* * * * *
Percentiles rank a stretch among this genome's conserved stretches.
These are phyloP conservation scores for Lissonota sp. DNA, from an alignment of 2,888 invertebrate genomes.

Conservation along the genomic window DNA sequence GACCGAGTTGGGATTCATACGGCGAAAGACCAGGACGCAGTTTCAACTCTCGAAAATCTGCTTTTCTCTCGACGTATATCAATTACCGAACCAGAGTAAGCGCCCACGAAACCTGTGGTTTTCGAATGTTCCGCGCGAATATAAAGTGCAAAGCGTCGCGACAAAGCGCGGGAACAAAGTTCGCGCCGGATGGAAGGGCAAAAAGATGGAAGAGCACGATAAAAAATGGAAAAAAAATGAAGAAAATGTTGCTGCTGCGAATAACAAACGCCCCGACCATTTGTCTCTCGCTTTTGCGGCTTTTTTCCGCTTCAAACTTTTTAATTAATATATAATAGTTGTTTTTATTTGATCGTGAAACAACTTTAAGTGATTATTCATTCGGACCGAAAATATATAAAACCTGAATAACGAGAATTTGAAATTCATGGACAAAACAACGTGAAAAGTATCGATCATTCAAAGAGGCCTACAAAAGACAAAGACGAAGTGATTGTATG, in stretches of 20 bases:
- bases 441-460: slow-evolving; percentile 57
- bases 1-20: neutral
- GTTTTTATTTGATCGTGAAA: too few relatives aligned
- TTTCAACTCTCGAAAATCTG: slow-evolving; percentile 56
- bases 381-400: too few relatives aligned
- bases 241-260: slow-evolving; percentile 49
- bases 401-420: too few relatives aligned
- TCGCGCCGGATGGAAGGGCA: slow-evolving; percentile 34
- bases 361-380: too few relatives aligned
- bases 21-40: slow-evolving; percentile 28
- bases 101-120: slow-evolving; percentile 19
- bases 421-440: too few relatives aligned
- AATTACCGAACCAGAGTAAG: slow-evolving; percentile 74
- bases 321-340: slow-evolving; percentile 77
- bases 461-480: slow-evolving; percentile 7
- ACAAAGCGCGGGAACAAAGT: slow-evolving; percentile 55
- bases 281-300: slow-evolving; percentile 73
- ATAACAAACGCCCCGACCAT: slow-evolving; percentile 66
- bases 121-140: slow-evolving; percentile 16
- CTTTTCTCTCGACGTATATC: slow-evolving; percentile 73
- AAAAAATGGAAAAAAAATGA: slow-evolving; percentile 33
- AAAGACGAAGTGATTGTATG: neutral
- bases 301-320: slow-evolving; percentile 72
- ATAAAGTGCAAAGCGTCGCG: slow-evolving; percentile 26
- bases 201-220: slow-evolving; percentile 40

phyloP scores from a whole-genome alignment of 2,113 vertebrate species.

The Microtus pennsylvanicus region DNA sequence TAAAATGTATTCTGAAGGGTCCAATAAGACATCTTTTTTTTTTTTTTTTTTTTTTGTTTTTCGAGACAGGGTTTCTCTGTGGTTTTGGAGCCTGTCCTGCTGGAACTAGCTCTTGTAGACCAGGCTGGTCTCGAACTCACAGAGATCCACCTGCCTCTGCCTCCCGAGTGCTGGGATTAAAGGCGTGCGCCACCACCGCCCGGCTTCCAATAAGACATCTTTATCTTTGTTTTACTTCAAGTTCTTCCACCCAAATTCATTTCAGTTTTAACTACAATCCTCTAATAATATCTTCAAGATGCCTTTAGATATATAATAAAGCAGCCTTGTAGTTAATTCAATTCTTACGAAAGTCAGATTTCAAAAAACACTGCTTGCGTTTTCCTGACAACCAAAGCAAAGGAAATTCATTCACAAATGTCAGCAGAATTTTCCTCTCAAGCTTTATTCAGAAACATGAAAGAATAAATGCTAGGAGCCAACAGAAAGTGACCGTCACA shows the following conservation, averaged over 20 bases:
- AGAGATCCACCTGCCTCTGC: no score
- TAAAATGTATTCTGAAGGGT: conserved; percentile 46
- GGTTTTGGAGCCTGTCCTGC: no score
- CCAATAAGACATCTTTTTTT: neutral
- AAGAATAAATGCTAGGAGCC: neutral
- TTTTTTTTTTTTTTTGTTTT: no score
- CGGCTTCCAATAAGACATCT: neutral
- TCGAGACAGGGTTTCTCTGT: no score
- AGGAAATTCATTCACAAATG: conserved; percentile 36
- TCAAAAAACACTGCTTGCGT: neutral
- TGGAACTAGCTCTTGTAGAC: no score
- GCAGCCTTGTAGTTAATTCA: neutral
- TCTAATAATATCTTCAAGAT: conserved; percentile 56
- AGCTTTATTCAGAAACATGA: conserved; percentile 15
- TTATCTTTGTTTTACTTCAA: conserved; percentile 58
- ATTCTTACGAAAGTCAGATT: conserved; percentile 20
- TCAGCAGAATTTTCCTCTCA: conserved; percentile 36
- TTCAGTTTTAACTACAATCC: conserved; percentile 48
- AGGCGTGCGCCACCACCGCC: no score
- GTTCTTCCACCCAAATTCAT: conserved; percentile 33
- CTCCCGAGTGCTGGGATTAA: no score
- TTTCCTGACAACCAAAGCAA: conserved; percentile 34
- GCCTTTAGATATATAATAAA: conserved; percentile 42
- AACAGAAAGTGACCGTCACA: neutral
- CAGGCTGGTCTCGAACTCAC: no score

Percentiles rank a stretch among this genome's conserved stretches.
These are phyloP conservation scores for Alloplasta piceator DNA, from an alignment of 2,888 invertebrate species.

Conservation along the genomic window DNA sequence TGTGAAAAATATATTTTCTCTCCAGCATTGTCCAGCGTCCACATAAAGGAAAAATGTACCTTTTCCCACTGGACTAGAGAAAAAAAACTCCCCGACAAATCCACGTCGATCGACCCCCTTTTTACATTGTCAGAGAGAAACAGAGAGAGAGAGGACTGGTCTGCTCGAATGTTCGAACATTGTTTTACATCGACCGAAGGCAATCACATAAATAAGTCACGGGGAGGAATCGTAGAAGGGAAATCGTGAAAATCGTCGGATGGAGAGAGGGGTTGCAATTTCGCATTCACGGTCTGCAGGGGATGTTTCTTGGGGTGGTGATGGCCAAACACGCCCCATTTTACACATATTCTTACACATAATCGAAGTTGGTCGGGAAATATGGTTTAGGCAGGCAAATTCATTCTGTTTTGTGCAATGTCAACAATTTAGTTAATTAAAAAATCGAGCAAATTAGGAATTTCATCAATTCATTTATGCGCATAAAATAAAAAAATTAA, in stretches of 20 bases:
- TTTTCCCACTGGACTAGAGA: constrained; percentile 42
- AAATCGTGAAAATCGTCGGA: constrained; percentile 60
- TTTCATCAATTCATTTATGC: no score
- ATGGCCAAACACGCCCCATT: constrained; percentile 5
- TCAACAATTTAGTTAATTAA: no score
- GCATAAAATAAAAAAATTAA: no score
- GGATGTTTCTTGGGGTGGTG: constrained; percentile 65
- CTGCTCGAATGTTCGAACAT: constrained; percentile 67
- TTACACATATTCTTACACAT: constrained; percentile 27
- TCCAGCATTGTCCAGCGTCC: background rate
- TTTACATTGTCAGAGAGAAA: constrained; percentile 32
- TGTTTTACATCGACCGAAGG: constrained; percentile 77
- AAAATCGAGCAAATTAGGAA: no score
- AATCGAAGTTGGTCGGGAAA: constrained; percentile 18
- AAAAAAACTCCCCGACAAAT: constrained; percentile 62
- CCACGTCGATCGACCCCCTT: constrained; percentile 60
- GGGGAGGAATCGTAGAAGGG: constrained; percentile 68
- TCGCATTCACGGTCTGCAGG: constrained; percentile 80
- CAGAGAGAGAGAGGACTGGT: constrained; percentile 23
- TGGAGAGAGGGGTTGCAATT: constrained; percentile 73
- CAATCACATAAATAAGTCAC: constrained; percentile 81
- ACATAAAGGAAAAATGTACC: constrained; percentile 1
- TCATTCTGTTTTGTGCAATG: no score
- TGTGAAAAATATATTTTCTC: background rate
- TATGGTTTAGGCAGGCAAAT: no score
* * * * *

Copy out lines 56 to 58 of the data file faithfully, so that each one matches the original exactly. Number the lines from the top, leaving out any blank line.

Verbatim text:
Percentiles rank a stretch among this genome's conserved stretches.
These are phyloP conservation scores for Alloplasta piceator DNA, from an alignment of 2,888 invertebrate species.

Conservation along the genomic window DNA sequence TGTGAAAAATATATTTTCTCTCCAGCATTGTCCAGCGTCCACATAAAGGAAAAATGTACCTTTTCCCACTGGACTAGAGAAAAAAAACTCCCCGACAAATCCACGTCGATCGACCCCCTTTTTACATTGTCAGAGAGAAACAGAGAGAGAGAGGACTGGTCTGCTCGAATGTTCGAACATTGTTTTACATCGACCGAAGGCAATCACATAAATAAGTCACGGGGAGGAATCGTAGAAGGGAAATCGTGAAAATCGTCGGATGGAGAGAGGGGTTGCAATTTCGCATTCACGGTCTGCAGGGGATGTTTCTTGGGGTGGTGATGGCCAAACACGCCCCATTTTACACATATTCTTACACATAATCGAAGTTGGTCGGGAAATATGGTTTAGGCAGGCAAATTCATTCTGTTTTGTGCAATGTCAACAATTTAGTTAATTAAAAAATCGAGCAAATTAGGAATTTCATCAATTCATTTATGCGCATAAAATAAAAAAATTAA, in stretches of 20 bases: